In FIG. 12, there is illustrated a composite roller 94 having a "V" outer tread shown generally at 95. The composite roller may otherwise be identical to the flanged composite roller seen in FIG. 2 or the plain tread composite roller seen in FIG. 9. The groove 95 in the roller is designed to run, for example, on the corner of a square or rectangular rail. The crotch of the V has an enlarged annular center notch 96 for clearance purposes.
In FIG. 13, there is illustrated a composite roller 98 which has a "U" groove tread. The U groove 99 enables the roller to run on or support a rail having an edge configuration similar to but somewhat smaller than the groove shown or, alternatively to support wire or rope thus acting as a pulley.
In FIG. 14, there is illustrated a composite roller 101 which is similar to the roller seen in FIG. 9 but having a crowned external surface 102 rather than the plain or cylindrical surface seen in FIG. 9.
FIGS. 15 through 20 illustrate a slightly different style of roller mounted on a pintle or stud. In each instance, the stud is identical as is the interior of the outer tread portion and the composite bearing. The only difference in the various figures 15 through 20 is in the configuration of the outer tread styles.
Referring initially to FIG. 15, the pintle includes a stud 105 having an externally threaded end 106 and in that end a blind hexagonal hole 107. The stud includes a groove 108 for a snap ring 109 which holds the composite roller 110 on enlarged polished circular surface 111. The polished surface 111 terminates in a radially extending flange 112 and a radius or bevel 113 is provided between the surface 111 and the flange.
The molded-in bearing material seen at 115 is axially coextensive with the polished surface 111 with the flange 116 of the bearing material abutting against the snap ring 109 while the flange 117 abuts against the pintle flange 112. The roller tread portion, however, extends axially beyond the bearing flange 117 telescoping over the pintle flange 112 with clearance terminating in projecting annular nose 119 which includes an internal stop shoulder 120. The stop shoulder projects slightly beyond the flange 112 of the pintle and is designed to receive a snap-in circular cover plate 121. Both the snap ring 109 and the cover plate 121 serve to protect the relatively moving bearing surfaces from the ingress of dirt, sand or other debris. They also assist in retaining lubricant. Cover plate 121 may also be used to identify the assembly, by use of molded, engraved, etc. identification.
The stud or pintle may quickly be mounted on a rail simply by inserting the stud through a hole in the rail and securing the stud in place by a nut, not shown, threaded on the exterior of the stud. The stud can be kept from rotating while the nut is tightened by means of the hexagonal blind hole 107. In some stud styles, the polished surface 111 on which the moving roller is mounted may be eccentric with respect to the axis of the stud, thus providing a means for adjusting the position of the roller with respect to the load.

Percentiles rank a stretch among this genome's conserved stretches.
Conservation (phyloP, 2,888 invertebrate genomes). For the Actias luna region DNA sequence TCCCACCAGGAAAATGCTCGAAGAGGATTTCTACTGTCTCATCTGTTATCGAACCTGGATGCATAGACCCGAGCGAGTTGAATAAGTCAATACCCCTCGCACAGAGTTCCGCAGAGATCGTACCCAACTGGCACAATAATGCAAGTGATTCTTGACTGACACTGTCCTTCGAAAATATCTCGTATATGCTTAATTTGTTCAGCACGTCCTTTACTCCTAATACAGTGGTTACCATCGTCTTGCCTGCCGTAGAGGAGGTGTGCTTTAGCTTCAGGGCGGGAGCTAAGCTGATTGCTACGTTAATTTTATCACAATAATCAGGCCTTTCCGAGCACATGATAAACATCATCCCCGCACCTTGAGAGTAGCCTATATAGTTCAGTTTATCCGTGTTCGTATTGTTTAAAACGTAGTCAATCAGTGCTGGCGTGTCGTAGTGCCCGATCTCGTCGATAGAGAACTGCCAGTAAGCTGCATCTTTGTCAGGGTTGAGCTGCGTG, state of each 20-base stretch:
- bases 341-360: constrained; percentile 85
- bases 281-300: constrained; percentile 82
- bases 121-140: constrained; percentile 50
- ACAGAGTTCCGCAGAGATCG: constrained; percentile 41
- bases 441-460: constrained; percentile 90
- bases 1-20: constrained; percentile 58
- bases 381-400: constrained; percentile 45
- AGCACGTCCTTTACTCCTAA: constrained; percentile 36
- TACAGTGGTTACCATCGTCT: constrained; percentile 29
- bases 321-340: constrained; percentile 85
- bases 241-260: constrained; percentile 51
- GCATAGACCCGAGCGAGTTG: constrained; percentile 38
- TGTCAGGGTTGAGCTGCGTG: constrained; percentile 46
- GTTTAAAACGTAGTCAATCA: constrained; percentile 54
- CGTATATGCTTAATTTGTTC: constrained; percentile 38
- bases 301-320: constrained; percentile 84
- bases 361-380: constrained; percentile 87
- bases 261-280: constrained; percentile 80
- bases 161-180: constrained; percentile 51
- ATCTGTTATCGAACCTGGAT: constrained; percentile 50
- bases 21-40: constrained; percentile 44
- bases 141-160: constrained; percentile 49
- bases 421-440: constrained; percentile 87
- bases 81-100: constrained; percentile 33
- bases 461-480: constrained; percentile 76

FIG. 15 illustrates a flanged roller tread portion 124, the flange 125 of which is radially larger than the flange shown in FIGS. 2 or 3. The flange 125 also has a significant interior bevel as indicated at 126.
FIGS. 16 illustrates the stud mounting style composite roller utilizing a double "V" outer tread part 128. FIG. 17 illustrates a plain outer tread part 129 while FIG. 18 illustrates a "V" tread 130. FIG. 19 illustrates a "U" groove tread 131. Aside from the stud mounting style, the exterior of the roller shown in FIGS. 18 and 19 is the same as FIGS. 12 and 13, respectively.
Referring now to FIG. 20, because of the stud or pintle style for the roller, providing internal shoulders on one axial end, the composite rollers such as shown in FIGS. 15-19 may be made in a somewhat more simplified style as shown in FIG. 20. As seen in FIG. 20, there is included one mold part 134 and another mold part 135. The mold part 134 includes sprues 136 and 137 for the injection of the bearing material and a pilot recess 138. The mold part 135 includes a polished center core pin 140, the major cylindrical surface of which forms the interior of the bearing material. The core pin includes a projection 141 fitting within the pilot recess 138 of the mold part 134. This axially aligns and positions the two mold parts.
The core pin 140 is also provided with two shoulders seen at 142 and 143. The smaller shoulder 142 forms the end face of the bearing material flange 117 and fits closely within the interior of the outer tread portion. The somewhat larger shoulder 143 seats against the shoulder 120 (see FIG. 15) against which the cover 121 snaps. In this manner, the outer tread portion 128 may simply be telescoped over the core pin when the mold is open seating the tread pin on the shoulders indicated which will automatically internally gauge the tread portion to ensure that the tread portion is concentric with the axis of the core pin as well as the axis of the roller. Clamping the parts together as seen in FIG. 20 ensures the concentricity while forming the space for the injection of the bearing material. It will be appreciated that any of the tread styles shown may be made by the process of FIG. 20.